Anyone who thinks the current crisis in our beef industry a simple matter is just not paying attention.
On the surface, the United States is protecting the safety of its food supply, by being ultra-cautious in the wake of one infected cow in Alberta. This demonstrates the “precautionary principle” in action: when faced with risky circumstances, you must be extremely careful. Of course, if taken to its logical conclusion, this guide to action would mean that we do nothing, ever. Precaution gone wild, if you will.
But the BSE issue is not that simple. It is happening in the context of Canada’s woeful, UN-based foreign policy. Ottawa treats our major trading partner with contempt and often acts against its interests. When an issue like BSE comes along, the U.S. is already predisposed against Canada.
It may be fun to thumb your nose at the bully next door, but the wealth generated by U.S. trade is directly responsible for the quality and standard of living we Canadians enjoy. Without it, we can’t afford luxuries like Medicare. That painful lesson is now apparent.
In terms of beef supply, the United States is close to self-sufficient. Our 5-7% share of their market can be easily replaced. If the 45 million acres of land “retired” by the United States in their Conservation Reserve Program were brought back into production, they could make up any shortfall and meet all of Canada’s beef needs, to boot. Coincidentally, U.S. ranchers are enjoying record prices that came along at exactly the same time as BSE in Canada, and are prepared to fill the gap. The strengthening U.S. economy can easily absorb any increase in prices.
Add to this mix the powerful myth of the American cowboy, the unabashed patriotism of cattle ranchers and their strong support for George Bush, who just happens to own a “li’l ole ranch” himself. Even before the border closed, they were looking askance at Canadian beef.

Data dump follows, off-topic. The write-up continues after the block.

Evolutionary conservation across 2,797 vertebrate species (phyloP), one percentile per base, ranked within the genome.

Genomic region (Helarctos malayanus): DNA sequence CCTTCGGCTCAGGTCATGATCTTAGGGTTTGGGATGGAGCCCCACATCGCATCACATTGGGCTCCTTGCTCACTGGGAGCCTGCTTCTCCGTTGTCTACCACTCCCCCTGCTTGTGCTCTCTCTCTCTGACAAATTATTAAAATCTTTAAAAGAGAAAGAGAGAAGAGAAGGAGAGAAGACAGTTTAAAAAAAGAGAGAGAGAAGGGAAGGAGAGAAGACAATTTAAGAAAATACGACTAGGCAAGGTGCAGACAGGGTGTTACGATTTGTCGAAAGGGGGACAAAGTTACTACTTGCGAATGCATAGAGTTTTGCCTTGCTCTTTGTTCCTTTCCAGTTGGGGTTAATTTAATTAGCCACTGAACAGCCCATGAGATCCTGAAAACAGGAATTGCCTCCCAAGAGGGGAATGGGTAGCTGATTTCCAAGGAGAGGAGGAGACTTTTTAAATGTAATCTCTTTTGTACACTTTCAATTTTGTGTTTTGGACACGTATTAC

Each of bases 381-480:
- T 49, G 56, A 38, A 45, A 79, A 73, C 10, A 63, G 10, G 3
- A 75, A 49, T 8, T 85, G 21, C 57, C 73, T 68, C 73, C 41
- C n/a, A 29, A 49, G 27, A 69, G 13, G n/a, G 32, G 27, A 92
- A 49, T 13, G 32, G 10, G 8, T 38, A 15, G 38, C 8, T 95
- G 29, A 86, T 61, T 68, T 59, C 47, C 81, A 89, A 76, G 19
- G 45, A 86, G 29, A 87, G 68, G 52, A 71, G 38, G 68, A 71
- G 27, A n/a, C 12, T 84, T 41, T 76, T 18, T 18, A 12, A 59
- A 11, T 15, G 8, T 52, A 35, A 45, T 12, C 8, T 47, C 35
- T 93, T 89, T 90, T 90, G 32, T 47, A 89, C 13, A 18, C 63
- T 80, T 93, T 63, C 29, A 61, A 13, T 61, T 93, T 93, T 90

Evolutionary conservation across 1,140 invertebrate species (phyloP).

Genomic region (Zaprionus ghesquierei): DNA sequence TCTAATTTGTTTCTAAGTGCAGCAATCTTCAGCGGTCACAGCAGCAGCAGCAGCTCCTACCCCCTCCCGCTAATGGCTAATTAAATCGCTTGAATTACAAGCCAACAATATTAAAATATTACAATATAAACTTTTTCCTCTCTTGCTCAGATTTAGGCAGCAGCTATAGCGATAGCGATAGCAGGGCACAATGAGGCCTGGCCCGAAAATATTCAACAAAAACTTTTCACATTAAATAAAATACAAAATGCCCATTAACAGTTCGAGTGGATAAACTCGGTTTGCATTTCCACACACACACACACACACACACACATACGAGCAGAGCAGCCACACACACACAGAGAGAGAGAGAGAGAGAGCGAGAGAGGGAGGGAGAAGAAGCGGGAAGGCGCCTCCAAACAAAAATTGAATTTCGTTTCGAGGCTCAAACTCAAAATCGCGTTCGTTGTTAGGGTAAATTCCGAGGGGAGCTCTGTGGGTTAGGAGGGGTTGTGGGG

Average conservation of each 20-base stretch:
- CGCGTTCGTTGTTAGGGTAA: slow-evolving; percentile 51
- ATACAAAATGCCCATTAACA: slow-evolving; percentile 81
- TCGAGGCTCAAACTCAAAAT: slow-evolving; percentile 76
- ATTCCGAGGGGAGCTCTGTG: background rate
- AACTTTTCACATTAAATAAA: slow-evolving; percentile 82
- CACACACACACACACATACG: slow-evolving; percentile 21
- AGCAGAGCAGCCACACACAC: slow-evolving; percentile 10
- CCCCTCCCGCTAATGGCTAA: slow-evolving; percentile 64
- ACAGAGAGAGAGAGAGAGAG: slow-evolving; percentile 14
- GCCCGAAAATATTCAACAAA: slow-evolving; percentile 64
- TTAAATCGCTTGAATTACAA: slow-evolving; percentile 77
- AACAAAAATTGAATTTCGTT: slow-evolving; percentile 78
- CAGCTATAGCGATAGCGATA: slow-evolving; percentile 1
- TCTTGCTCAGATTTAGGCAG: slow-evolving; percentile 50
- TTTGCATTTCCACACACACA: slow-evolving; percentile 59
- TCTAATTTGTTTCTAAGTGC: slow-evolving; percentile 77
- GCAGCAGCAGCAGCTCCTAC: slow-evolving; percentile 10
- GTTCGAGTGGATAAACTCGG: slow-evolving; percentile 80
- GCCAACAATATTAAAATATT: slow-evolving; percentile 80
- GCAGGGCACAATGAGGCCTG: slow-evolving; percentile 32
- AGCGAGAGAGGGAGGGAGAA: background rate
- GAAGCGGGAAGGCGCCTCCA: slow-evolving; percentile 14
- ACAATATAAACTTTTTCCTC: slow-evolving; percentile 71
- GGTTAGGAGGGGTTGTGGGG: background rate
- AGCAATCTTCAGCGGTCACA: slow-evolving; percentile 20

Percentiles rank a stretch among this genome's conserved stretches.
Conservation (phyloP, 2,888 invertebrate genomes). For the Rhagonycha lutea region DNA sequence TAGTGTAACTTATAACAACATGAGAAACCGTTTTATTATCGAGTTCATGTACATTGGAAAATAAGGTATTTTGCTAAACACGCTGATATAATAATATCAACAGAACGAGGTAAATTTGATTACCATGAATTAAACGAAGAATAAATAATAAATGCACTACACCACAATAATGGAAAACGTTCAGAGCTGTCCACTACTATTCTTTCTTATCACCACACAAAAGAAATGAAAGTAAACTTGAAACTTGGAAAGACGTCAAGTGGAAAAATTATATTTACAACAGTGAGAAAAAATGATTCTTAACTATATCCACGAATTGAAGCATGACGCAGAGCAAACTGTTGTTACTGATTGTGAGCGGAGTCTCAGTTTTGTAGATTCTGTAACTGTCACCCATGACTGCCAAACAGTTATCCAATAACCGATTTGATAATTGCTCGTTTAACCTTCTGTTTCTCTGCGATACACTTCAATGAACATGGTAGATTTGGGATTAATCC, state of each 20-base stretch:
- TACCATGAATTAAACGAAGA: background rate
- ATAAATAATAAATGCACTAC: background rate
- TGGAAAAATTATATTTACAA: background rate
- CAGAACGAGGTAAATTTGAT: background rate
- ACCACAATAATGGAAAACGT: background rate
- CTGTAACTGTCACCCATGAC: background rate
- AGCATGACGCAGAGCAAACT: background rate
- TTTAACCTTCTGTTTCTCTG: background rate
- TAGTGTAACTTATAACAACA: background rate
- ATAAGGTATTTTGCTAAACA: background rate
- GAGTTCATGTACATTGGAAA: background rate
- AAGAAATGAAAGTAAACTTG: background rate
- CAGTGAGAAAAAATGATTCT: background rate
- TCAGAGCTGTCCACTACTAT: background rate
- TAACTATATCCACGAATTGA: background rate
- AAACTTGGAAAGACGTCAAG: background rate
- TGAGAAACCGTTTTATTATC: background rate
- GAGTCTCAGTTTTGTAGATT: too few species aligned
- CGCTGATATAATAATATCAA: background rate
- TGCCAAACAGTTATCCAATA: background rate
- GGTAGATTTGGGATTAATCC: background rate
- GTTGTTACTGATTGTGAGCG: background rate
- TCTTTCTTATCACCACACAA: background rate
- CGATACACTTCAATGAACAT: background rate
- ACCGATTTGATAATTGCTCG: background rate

The science of BSE in Canada has been worked out. Teams of international experts have approved the measures taken and all the prerequisites for re-opening the border have been met. That leaves politics.
We were all cautiously optimistic because, spats aside, we ultimately expect the U.S. to play fair. But we forgot about Japan, the U.S.’s largest foreign beef market. The Japanese told the Americans that they must completely eliminate any chance that Canadian beef might be mixed in with exports to Japan. “So sorry, Canada,” said the U.S. “We just can’t take a chance with our largest market, so we regret that the border must remain closed.”
How could Japan, a relatively small player in the beef game, have so much clout? Remember that Canada shut its doors to Japanese beef after that country’s BSE scare. Presumably Japan now has the same controls in place as Canada, yet our border remains closed. Tit for tat, in other words.
But another shoe has dropped. Japan is proposing a 50% increase in tariffs on imported beef, a suggestion which has the U.S. sputtering with rage. The stupidity of the Japanese government has handed Canada a golden opportunity to exit this mess.
Let’s hope we’ve learned some lessons. We ought to treat the U.S. with respect and nurture our trading relationship. Our country, especially western Canada, depends on it. We need to understand that, unlike Canada, the U.S. has real and serious global responsibilities and that a contrary foreign policy will have domestic consequences.